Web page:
A traveler from New York to London, for example, is more likely to suffer jet lag when he reduces his day by 5 hours on the outbound journey, than when he extends his day by 5 hours on the way home.

For more information on jet lag, British Airways has some good information, and also a neat little Jet Lag Advisor to help you work out when to avoid daylight, and when to seek it.

How well do you sleep?

The first step to a better night's sleep (and a better day's work) is to evaluate how well you are sleeping at the moment. When it comes to getting a good, uninterrupted night's sleep there are a great many factors to consider. Take a look at www.sleepeducation.com for some more detail on these.

A good way to work out how what affects you is to keep a sleep diary. This will help you identify the factors that you can control. If you do find your sleep problems needs medical attention, it can give your medical adviser full information on which to base his or her recommendations.

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To evaluate you sleep habits further, we also recommend this online test.

Changes for a better night's sleep

Once you have analyzed how well your sleep, and especially if you have kept a sleep diary, you will start to see things that you can control for your better night's sleep. Do you sleep better when you eat earlier, or avoid a certain type of food? Do you sleep better when you go to bed 30 minutes later than usual or vice versa? Write these down and start to make those changes to you habits and routine.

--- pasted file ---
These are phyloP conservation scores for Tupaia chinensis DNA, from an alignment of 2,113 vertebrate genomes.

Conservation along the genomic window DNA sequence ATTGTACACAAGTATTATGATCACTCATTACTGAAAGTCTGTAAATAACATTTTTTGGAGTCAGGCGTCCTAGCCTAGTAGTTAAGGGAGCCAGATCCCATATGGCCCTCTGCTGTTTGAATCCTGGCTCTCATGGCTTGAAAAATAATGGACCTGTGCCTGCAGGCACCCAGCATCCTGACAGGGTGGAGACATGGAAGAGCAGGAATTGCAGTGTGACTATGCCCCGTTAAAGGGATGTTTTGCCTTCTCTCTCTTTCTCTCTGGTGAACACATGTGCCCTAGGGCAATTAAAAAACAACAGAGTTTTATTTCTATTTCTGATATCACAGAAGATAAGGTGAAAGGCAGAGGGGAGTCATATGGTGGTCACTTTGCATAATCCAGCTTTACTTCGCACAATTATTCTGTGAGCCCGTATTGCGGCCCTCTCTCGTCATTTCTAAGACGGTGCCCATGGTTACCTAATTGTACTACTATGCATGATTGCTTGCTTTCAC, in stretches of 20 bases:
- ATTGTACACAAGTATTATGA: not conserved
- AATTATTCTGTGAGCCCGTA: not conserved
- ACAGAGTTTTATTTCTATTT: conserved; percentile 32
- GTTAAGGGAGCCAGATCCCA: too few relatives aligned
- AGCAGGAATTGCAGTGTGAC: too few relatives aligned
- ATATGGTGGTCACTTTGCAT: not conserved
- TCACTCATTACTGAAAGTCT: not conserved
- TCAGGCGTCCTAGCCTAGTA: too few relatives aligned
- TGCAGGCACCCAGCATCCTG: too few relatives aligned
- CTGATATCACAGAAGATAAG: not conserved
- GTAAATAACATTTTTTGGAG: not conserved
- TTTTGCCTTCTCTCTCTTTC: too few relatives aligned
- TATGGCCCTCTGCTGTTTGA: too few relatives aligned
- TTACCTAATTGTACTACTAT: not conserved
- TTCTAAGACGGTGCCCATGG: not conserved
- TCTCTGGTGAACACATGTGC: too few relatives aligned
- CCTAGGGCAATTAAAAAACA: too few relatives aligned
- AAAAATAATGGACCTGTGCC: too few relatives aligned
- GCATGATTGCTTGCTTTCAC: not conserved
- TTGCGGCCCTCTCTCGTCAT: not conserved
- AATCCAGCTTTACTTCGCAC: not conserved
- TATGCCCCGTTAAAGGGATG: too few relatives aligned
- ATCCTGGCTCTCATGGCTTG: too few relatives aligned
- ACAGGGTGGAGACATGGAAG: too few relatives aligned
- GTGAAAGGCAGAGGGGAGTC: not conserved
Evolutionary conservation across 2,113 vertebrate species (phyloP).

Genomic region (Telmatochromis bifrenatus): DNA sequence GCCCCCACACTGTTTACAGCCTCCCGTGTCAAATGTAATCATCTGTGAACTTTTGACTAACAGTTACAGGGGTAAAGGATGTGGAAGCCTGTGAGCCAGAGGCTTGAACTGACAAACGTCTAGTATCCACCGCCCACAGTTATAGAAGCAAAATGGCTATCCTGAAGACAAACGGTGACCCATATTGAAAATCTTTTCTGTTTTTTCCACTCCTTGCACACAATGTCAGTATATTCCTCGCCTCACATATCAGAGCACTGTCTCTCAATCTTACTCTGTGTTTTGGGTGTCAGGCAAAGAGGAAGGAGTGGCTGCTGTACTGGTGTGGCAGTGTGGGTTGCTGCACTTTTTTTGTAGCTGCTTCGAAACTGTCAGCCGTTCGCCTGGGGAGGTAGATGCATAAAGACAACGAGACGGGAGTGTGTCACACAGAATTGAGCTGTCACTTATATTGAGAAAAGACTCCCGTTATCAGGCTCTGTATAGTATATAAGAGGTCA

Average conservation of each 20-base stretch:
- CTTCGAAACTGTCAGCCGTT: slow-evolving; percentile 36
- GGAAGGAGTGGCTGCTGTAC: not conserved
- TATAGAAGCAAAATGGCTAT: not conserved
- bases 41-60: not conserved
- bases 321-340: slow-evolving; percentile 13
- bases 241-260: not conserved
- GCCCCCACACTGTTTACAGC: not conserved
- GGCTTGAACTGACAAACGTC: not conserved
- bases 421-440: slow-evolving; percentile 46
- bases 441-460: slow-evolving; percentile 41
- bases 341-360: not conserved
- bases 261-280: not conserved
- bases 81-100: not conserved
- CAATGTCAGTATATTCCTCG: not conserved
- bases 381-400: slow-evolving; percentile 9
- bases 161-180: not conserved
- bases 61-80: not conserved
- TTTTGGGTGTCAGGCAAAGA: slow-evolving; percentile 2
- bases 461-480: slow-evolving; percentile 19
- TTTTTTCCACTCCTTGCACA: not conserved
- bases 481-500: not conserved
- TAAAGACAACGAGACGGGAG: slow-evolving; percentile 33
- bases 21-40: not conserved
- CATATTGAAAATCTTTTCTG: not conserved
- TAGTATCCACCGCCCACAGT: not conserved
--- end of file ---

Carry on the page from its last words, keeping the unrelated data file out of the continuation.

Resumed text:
Here are some tips to consider when you are planning the changes you need to make:

  • Ensure that your bedroom is neither too hot nor too cold, and is quiet
  • Make sure your mattress and pillows are comfortable
  • Avoid tea, coffee and other drinks that contain caffeine before you go to bed (some people find it difficult to sleep if they drink coffee as early as 4pm)
  • Also avoid alcohol – it may make you fall asleep, but it can affect how deeply you sleep and so you may wake up during the night or simply have poor quality sleep
  • Don't eat within two hours of going to bed
  • Don't exercise strenuously before going to bed, but do exercise during the day so you are physically as well as mentally tired.
  • Do things that help you to relax before going to bed, such as taking a warm bath, doing some gentle yoga, or using aromatherapy

Working on a regular sleep routine (when this is in your control) can also help:

  • Try to go to sleep and get up at the same time every day. This will help to "set" your body clock, and "teach" your body to go to sleep at the same time too.
  • Avoid naps during the day
  • Try not to get stressed by not being able to sleep as this just makes the situation worse. If you wake up during the night, get out of bed and do something relaxing until you feel sleepy again.

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Comments (4)
  • Over a month ago Yolande wrote
    Hi AnnieNash

    I think many people can relate to what you said - I know I do. If I'm afraid I'll forget things or if I worry about things, it interferes with my sleep. Making a note about it definitely helps to quieten my mind which in turn helps me to sleep.
    Thanks for sharing your thoughts.

    Yolandé
    Mind Tools Team
  • Over a month ago AnnieNash wrote
    I find the only thing that makes me restless during the night is if I fail to regularly diarise my work commitments-task by task...my head therefore becomes my diary and my alarm. Now if I wake up worrying about work/tasks I write it down in a note pad by my bed, and then I can drift back to sleep.
  • Over a month ago ella wrote
    I also like to wind down. First though, I make my to do lists for the next day. I keep a "personal chores" list and my "work" list. That way, it is off my mind until morning. Then I like to get into my comfy clothes and read. That always put me to sleep after a long day. I do not read in bed as I find then I cannot sleep. - Ella